Fast methods to work with hydro- and topography data in pure Python.
PyFlwDir contains a series of methods to work with gridded DEM and flow direction datasets, which are key to many workflows in many earth siences. Pyflwdir supports several flow direction data conventions and can easily be extended to include more. The package contains some unique methods such as Iterative Hydrography Upscaling (IHU) method to upscale flow directions from high resolution data to coarser model resolution.
Pyflwdir is in pure python and powered by numba to keep it fast.
- flow directions from elevation data using a steepest gradient algorithm
- strahler stream order
- flow direction upscaling
- (sub)basin delineation
- pfafstetter subbasins delineation
- classic stream order
- height above nearest drainage (HAND)
- geomorphic floodplain delineation
- up- and downstream tracing and arithmetics
- hydrologically adjusting elevation
- upstream accumulation
- vectorizing streams
- many more!
We recommend installing PyFlwdir using conda or pip.
Install the package from conda using:
$ conda install pyflwdir -c conda-forge
Install the package from pip using:
$ pip install pyflwdir
In order to run the examples in the notebook folder some aditional packages to read and write raster and vector data, as well as to plot these data are required. A complete environment can be installed from the environment.yml file using:
$ conda env create -f environment.yml $ pip install pyflwdir
The most common workflow to derive flow direction from digital elevation data and subsequent delineate basins or vectorize a stream network can be done in just a few lines of code.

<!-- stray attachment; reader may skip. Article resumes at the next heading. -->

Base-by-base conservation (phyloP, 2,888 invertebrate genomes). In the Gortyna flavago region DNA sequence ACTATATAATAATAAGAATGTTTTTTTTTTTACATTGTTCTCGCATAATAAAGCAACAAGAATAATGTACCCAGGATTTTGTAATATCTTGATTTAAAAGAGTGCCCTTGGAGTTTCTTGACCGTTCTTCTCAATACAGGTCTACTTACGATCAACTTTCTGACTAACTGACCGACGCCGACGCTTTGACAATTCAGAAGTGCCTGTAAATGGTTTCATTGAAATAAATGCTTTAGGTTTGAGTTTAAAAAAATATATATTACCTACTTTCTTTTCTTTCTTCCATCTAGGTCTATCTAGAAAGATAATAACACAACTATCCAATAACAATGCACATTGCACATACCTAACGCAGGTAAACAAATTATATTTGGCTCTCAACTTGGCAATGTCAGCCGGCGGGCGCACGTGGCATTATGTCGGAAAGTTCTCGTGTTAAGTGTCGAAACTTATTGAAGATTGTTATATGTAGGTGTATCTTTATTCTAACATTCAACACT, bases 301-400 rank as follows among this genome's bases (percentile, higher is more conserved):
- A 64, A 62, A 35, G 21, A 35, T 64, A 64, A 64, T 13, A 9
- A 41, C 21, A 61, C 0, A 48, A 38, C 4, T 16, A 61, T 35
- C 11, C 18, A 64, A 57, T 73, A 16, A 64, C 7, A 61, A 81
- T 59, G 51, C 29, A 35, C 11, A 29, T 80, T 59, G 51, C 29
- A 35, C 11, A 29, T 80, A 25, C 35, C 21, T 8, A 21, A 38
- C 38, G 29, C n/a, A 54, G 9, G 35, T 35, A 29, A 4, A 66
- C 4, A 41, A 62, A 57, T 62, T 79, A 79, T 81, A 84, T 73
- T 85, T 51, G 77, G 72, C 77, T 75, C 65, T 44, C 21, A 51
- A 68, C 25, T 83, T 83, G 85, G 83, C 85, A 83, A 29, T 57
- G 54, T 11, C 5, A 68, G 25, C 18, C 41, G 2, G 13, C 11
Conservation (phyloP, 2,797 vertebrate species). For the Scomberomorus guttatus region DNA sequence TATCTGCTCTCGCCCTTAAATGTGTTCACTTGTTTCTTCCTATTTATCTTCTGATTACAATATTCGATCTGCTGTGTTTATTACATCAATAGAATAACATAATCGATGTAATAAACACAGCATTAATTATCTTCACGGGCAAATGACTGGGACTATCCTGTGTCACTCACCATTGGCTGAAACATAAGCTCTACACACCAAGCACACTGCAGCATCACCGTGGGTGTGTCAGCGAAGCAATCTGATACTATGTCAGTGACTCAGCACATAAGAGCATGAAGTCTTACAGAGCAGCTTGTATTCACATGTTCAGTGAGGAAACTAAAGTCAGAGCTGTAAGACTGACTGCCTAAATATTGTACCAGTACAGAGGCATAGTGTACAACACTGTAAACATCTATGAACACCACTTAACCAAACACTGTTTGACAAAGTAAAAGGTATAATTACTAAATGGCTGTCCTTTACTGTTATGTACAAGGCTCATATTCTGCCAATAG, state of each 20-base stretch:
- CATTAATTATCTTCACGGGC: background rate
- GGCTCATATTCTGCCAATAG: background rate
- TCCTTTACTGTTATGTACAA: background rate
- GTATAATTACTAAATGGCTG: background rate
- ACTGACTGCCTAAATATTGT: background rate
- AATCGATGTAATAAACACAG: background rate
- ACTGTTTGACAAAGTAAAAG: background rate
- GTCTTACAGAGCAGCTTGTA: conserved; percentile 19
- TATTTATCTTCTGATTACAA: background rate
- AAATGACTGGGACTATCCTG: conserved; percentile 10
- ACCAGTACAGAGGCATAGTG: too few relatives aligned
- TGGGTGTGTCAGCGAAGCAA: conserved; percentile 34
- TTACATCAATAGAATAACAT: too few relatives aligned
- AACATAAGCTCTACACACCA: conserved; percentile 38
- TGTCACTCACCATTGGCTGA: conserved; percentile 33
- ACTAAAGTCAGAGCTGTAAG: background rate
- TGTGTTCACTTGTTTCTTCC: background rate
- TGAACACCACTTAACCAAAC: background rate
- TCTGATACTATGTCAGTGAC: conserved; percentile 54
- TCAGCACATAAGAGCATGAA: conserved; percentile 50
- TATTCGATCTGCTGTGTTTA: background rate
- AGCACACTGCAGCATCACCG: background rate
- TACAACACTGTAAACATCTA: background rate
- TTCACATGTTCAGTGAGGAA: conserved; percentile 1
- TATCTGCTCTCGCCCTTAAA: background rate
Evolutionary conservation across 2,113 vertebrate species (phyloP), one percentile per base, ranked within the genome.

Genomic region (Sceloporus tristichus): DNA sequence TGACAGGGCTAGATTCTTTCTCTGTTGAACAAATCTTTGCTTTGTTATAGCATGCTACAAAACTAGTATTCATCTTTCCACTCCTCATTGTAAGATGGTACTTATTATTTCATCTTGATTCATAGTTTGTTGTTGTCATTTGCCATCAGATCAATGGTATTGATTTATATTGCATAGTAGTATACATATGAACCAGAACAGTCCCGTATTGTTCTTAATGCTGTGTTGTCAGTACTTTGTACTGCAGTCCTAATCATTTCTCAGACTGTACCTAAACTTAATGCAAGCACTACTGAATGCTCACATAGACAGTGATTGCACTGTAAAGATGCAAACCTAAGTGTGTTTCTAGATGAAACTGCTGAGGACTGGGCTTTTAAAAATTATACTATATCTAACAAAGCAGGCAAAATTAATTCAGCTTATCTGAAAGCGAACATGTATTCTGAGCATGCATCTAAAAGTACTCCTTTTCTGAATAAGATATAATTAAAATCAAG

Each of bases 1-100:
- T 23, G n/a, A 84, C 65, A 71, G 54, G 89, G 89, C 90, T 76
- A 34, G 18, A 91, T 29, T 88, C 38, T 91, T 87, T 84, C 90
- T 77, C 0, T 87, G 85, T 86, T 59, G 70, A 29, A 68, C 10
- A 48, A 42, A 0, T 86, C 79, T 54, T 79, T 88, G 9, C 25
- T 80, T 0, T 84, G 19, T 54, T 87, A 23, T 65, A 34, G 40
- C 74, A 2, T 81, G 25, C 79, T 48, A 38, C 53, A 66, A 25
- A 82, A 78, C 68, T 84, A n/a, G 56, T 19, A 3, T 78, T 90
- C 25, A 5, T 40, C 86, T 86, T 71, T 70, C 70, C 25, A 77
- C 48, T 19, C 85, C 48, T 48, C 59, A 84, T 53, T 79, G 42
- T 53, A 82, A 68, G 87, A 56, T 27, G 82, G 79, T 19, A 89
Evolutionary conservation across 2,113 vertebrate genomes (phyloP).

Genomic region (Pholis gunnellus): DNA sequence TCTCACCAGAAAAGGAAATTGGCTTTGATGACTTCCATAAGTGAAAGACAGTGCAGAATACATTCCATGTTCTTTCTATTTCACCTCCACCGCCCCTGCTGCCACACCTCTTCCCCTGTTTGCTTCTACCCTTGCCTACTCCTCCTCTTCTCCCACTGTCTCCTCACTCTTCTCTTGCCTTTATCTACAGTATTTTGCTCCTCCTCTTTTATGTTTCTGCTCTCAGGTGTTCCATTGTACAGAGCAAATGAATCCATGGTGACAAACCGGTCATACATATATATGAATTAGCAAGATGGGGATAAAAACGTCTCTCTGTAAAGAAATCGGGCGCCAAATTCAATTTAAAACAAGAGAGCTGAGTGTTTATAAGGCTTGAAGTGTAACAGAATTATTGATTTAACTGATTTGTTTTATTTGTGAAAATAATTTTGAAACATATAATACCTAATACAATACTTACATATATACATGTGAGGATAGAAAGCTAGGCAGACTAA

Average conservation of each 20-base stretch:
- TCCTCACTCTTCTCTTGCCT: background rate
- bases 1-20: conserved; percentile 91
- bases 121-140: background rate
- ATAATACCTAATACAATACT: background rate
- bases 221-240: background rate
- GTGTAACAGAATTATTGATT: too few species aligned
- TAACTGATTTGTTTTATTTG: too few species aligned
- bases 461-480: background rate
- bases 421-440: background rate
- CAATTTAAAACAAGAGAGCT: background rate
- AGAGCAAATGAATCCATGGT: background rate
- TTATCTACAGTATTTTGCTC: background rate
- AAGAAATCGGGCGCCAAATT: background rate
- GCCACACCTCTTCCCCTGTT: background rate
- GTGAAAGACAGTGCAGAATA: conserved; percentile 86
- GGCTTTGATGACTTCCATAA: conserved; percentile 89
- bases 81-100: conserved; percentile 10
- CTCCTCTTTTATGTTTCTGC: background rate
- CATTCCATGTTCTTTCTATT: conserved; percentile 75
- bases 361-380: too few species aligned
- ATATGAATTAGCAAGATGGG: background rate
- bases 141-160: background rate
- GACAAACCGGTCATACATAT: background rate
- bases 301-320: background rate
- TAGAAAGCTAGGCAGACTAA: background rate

To read elevation data from a geotiff raster file elevation.tif do:
import rasterio with rasterio.open("elevation.tif", "r") as src: elevtn = src.read(1) nodata = src.nodata transform = src.transform crs = src.crs
Derive a FlwdirRaster object from this data:
import pyflwdir flw = pyflwdir.from_dem( data=elevtn, nodata=src.nodata, transform=transform, latlon=crs.is_geographic, )
Delineate basins and retrieve a raster with unique IDs per basin: Tip: This raster can directly be written to geotiff and/or vectorized to save as vector file with rasterio
basins = flw.basins()
Vectorize the stream network and save to a geojson file:
import geopandas as gpd feat = flw.streams() gdf = gpd.GeoDataFrame.from_features(feats, crs=crs) gdf.to_file('streams.geojson', driver='GeoJSON')
See docs for a many examples and a full reference API.
Development and Testing
Welcome to the pyflwdir project. All contributions, bug reports, bug fixes, documentation improvements, enhancements, and ideas are welcome. See CONTRIBUTING.rst for how we work.
For citing our work see the Zenodo badge above, that points to the latest release.
This is free software: you can redistribute it and/or modify it under the terms of the MIT License. A copy of this license is provided in LICENSE
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